The leg press gets a lot of flack in the fitness community. Most folks concede that it’s a solid tool for isolating the leg muscles (mainly the quads), but, beyond hypertrophy, it’s just a cop-out for folks who can’t or don’t want to squat. This sentiment is false, and if you’re team #neverlegpress, you may be missing out on worthwhile strength and muscle-building benefits.
Compared to the traditional back squat, the leg press allows you to load up the legs with more weight than you can probably stand and squat with. More weight plus more reps equal more growth. And because you’re braced against a pad, you don’t have to focus on stabilizing the load, just pressing it as hard and for as many reps as possible. In short: The leg press lets you press more weight with more control.
Benefits of the Leg Press
- It Isolates the Legs
- It Doesn’t Require Balance
- It Strengthens Your Squat
- It Improves Your Deadlift
- You Can Move a Lot of Weight
- It May Improve Your Quality of Life
- It’s Beginner-Friendly
It Isolates the Legs
The leg press has you lay back on to a pad (or sit on a seat) and drive the weight using only your legs. Your upper body isn’t involved in the movement at all, which is especially helpful if you’re dealing with a nagging shoulder or elbow injury.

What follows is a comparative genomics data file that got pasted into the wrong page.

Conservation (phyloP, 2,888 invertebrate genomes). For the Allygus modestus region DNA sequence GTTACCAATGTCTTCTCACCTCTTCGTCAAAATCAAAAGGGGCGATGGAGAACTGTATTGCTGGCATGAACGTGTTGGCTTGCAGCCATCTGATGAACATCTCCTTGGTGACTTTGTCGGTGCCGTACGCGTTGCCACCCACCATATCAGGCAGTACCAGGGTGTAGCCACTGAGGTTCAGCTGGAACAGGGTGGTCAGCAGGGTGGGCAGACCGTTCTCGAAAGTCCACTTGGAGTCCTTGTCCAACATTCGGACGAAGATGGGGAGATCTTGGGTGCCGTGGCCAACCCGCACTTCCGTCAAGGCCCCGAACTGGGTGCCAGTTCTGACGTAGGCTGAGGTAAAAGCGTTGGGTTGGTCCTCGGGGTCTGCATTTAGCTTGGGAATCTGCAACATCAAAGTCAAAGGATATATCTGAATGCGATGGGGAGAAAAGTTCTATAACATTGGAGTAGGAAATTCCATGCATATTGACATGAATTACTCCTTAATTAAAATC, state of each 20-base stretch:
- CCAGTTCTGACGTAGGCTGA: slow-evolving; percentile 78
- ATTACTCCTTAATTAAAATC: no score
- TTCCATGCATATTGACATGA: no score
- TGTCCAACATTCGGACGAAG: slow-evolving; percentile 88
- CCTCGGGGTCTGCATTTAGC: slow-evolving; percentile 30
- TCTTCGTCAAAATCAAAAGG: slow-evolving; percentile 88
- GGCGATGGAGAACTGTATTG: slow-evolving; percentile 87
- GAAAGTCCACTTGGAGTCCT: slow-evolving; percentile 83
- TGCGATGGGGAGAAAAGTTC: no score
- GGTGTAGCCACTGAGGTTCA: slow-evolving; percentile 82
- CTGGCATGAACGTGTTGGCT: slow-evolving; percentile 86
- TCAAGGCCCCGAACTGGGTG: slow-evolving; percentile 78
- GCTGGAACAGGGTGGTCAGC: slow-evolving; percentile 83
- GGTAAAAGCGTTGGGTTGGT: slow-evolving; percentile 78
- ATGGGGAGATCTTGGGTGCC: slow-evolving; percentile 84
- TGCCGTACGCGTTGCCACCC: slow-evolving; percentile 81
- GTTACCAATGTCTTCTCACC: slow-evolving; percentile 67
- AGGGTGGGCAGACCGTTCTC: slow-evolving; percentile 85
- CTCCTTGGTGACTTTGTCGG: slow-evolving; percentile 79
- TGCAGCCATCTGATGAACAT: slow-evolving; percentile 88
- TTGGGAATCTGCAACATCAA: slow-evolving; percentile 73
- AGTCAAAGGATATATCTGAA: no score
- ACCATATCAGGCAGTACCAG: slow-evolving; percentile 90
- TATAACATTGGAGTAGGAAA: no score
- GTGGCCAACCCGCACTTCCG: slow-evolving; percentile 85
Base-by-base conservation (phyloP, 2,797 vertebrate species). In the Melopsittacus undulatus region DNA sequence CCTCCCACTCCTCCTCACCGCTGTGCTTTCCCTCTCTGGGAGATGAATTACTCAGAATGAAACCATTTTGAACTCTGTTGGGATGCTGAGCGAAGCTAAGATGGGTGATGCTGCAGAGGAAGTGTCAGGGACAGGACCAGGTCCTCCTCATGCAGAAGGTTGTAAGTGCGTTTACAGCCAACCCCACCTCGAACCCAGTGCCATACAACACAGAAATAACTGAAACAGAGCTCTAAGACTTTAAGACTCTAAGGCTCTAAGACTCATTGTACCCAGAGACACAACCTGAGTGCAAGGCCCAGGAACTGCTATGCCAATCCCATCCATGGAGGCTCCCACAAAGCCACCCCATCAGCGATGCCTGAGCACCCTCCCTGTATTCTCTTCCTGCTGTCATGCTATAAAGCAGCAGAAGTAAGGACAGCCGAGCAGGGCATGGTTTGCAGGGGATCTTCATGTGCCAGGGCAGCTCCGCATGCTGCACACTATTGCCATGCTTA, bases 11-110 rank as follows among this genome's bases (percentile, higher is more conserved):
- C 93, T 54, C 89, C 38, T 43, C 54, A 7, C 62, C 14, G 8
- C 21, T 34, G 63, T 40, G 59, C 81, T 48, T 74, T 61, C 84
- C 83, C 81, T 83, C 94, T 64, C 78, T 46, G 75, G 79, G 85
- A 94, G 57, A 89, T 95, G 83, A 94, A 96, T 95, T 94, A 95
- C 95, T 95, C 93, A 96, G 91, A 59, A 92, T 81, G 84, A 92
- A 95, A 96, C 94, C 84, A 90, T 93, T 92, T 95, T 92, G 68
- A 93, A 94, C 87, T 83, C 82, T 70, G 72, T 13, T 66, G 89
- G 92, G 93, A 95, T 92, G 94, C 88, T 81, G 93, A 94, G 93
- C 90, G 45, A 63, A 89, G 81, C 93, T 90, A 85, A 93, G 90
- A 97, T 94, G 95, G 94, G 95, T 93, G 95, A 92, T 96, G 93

Depending on how you position your feet on the footplate, the leg press lets you isolate the quads, hamstrings, and calves. Placing your feet lower will allow for more quad activation, whereas placing your feet higher will target the hamstrings. Isolate the calves by pressing the footplate to full extension without hyperextending your knees, move your toes to the bottom edge of a sled and flex and unflex your feet.
It Doesn’t Require Balance
Part of the reason the leg press gets so much hate (presumably) is the simplicity of the exercise. It’s almost seen as a lazy persons’ squat since you’re either sitting or supine during your reps. However, it’s the ease of use that, in part, makes the leg press such an effective movement.
For those who may struggle with balance, the leg press can be a good option to build leg muscles. The leg press machine assists with balance since you are in a seated position versus standing in a squat. Beginner lifters may lose balance when squatting due to issues with mobility, flexibility, or underdeveloped muscles.
While squats may be beneficial for practicing balance, they can also be ineffective and potentially dangerous if done improperly. Studies also suggest that the leg press may help improve balance, even though the squat elicits more strength. (1)
It Strengthens Your Squat
Since the leg press focuses primarily on the quads, the strength and muscles built can carry over to squat performance. In heavy squats, the lifter relies on the quads to hold the weight at the bottom and push back up to the top.
Studies suggest that quadricep development is essential, maybe even more than hamstrings, to lift heavier squats. (2) That being said, implementing the leg press into your leg day may help improve your ability to squat heavier loads.